Bread & Brew: Annual all-day, meat-fueled event is at height of its game
Geoff Latham loved wild game way before it was cool.
Way before whole-animal butchery was a thing, way before celebrity chef Chris Cosentino (winner of "Top Chef Masters" and an "Iron Chef" contender) brought his game-focused restaurant, Jackrabbit, to downtown Portland this past spring.
Owner of Nicky USA, a Southeast Portland purveyor of wild game like rabbit, duck, venison and more, Latham has for the past 17 years celebrated his passion with a festival called Wild About Game.
The daylong event at The Resort at the Mountain, near Timberline Lodge, pits some of Portland's top chefs against Seattle's top chefs in a contest to see who can best use the meaty products.
This year's Portland all-star lineup includes chefs Phil Oswalt (Multnomah Athletic Club), Sarah Schafer (Irving St. Kitchen), Matt Sigler (Renata) and Jose Chesa (Ataula).
They'll face a team of Seattle chefs including Paul Osher (Porkchop & Co.), Andrew Gregory & Ricardo Valdes (The London Plane), Chris Lobkovich (Quinn's Pub) and Jason Stratton (Mbar).
Tickets are now on sale for the event. But in a sea full of food happenings in Portland, why go to this? Here are six things I love about Wild About Game:
1. You might like game.
2. It's not just meat. Last year there were fresh oysters on the grill, Umi Organic noodles, Alma Chocolates, Salt & Straw, and a really amazing Japanese knife sharpener. They all show off their wares indoors and outdoors (weather permitting) at what's called the Artisan Marketplace, offering tastes included in the ticket price. This year there are more than 40 booths.
3. Beer, wine and booze. Did we mention the beverages? Yes, alcohol pairs great with meat — and that means cocktails, beer and wine. What pairs best? That's for you to find out. There are many more spirits than you can possibly throw down in a few hours, all included in the price of your ticket. This year's local drink vendors include: Block 15 Brewery, Bull Run Distillery, Clear Creek Distillery, Ecliptic Brewing, Gilgamesh Brewing, Grochau Cellars Winery, Reverend Nat's Cider and SakeOne, among others.
Just remember to arrange a designated driver or other transportation if you plan to imbibe, or book a night at The Resort at the Mountain and stumble up to your room.
4. Star sightings galore. If you've ever had a celebrity chef crush (who hasn't?), here's your chance to get up close and personal, even watch them in action as they cook. I got to see Gregory Gourdet steam little pouches of meat in ti leaves last year and exchange a few words with him. Portland chefs are known for their incredible accessibility, thanks to events like this and Feast Portland, which just wrapped up. Don't miss out.
5. Meat with a view. Part of this event takes place inside The Resort at the Mountain, in Welches (an hour east of Portland) but my favorite thing to do is to grab a table outside, at the Artisan Marketplace, and soak up the sweeping views of the electric-green valley. It's a great excuse to get out of town, especially when it's so easy to stay in town and find everything you need in the food and drink world.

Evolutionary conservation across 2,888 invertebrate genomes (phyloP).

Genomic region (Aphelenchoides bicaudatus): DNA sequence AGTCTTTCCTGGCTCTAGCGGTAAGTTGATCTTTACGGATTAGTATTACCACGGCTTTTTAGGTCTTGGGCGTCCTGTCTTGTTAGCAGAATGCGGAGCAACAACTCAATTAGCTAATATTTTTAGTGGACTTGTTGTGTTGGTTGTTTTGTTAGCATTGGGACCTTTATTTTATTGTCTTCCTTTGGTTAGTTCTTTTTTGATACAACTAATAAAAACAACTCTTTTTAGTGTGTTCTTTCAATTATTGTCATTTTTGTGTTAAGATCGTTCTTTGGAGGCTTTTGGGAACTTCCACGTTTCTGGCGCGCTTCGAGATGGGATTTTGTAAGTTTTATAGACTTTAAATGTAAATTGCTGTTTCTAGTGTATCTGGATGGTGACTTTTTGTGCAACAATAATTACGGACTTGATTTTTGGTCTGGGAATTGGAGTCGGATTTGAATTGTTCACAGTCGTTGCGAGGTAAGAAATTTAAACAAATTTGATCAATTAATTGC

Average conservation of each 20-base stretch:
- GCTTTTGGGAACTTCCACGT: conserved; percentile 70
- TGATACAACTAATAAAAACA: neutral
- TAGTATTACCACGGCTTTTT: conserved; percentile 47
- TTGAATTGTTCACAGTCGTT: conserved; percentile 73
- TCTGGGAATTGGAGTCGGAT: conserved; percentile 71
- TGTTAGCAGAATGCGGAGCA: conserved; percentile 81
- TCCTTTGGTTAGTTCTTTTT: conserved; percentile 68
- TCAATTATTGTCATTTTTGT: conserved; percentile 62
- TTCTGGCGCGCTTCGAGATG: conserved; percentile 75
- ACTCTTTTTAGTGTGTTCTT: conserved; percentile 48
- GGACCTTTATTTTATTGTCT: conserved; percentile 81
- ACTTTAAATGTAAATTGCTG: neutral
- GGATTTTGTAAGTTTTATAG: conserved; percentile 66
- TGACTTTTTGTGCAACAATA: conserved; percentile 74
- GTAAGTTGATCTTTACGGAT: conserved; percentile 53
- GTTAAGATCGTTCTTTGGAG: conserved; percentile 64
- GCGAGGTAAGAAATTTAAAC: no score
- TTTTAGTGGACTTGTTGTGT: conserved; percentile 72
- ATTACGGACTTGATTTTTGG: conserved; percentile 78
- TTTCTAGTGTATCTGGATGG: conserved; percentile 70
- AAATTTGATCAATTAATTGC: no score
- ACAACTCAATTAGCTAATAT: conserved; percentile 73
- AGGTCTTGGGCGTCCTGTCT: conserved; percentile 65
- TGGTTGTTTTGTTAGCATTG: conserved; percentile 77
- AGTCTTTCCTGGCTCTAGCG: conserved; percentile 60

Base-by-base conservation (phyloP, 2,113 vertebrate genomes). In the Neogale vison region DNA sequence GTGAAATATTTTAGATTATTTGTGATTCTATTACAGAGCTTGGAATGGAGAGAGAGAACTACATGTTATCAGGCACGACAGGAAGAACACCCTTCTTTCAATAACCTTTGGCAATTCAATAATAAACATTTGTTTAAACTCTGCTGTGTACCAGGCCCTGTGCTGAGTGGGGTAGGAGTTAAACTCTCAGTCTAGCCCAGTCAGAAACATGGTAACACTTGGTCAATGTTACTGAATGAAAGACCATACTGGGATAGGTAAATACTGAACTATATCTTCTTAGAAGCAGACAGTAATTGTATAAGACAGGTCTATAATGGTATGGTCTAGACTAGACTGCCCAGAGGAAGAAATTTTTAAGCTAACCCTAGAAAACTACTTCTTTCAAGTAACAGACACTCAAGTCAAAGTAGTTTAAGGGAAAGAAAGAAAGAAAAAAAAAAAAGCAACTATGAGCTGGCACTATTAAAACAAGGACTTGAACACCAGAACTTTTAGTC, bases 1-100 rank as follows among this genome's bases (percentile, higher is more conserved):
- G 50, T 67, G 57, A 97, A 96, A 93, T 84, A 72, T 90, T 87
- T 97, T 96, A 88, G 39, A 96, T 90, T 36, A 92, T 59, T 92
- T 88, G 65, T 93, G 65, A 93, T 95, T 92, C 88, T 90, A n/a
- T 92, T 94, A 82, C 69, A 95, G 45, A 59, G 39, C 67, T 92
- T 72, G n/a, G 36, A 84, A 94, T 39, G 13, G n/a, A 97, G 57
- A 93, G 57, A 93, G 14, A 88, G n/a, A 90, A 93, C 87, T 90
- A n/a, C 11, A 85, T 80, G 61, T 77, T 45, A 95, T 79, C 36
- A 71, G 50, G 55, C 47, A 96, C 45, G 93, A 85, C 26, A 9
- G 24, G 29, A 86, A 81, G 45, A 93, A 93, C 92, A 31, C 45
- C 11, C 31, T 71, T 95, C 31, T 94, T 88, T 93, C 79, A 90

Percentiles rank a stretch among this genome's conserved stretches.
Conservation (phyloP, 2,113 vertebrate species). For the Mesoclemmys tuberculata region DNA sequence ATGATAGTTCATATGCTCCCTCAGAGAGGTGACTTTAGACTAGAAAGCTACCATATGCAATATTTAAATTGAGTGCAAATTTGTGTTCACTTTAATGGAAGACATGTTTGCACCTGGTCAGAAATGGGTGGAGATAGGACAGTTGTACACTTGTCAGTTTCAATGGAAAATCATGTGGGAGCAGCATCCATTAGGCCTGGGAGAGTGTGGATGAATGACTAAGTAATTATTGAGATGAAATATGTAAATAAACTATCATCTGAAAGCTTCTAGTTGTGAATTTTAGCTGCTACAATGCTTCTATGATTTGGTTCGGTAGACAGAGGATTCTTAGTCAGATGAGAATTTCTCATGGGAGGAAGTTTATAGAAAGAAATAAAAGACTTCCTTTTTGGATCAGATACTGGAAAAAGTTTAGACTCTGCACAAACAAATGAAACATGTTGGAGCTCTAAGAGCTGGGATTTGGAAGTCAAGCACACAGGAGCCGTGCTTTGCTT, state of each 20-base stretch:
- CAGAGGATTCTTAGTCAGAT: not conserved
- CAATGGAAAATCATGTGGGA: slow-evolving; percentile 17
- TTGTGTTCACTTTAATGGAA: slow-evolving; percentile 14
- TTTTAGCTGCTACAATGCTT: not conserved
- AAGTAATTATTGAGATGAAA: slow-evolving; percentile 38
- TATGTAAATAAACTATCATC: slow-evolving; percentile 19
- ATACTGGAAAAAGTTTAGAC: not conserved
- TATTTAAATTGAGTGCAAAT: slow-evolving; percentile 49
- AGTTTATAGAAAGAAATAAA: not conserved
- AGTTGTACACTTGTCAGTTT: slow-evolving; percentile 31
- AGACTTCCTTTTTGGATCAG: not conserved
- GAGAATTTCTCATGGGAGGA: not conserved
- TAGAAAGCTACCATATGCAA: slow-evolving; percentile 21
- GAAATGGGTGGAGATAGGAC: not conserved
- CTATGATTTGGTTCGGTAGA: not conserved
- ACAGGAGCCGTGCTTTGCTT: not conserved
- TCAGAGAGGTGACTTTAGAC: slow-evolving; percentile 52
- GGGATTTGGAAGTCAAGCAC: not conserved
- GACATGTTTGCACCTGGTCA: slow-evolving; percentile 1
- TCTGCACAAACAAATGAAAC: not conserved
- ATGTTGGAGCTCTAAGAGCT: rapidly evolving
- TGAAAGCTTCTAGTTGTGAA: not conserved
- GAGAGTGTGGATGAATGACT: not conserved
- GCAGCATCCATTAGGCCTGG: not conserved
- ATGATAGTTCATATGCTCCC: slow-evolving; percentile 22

6. Supporting local chefs and artisans. As has been the trend in recent years, Portland has lost several beloved dining spots, as experienced restaurateurs say they simply haven't been able to sustain the business over the dry spells, like this past winter's extended snowstorm.
If you crave the food Jose Chesa prepares, go eat at Ataula, the revered neighborhood tapas joint on Northwest 23rd Place.
If you fall in love with Matt Sigler's sumptous style, go to Renata, one of Portland's hottest spots in the inner east side. Make your fall dining bucket list, and stick to it.
• If you'd like to get your head and carnivorous tastebuds warmed up before Wild About Game, visit the new Jackrabbit restaurant, located at the Duniway Hotel in downtown Portland.
You might find some intimidating-but-delicious fare such as lamb spleen bruschetta, tripe and lobster, hangtown fry burger, marinated beef tendons, rabbit bits a la moutard, tuna heart pasta, and calves brains and chanterelles on toast.
There's also plenty of familiar fare: steak, oysters, trout and vegetables, prepared divinely. On my recent visit, even a vegan diner left me extremely satisfied.
As it happens, Cosentino is releasing his second cookbook this month, a resource for exploring and mastering how we cook with animals.
"Offal Good: Cooking from the Heart, With Guts," co-produced by writer/photographer Michael Harlan Turkell, is now available for purchase at Jackrabbit.
For more, see the restaurant's website at gojackrabbitgo.com.
Check it out:
What: 17th annual Wild About Game
When: 11 a.m.-4:30 p.m. Sunday, Oct. 8
Where: The Resort at the Mountain,68010 E. Fairway Ave., Welches
Cost: $69 per person advance; $79 at the door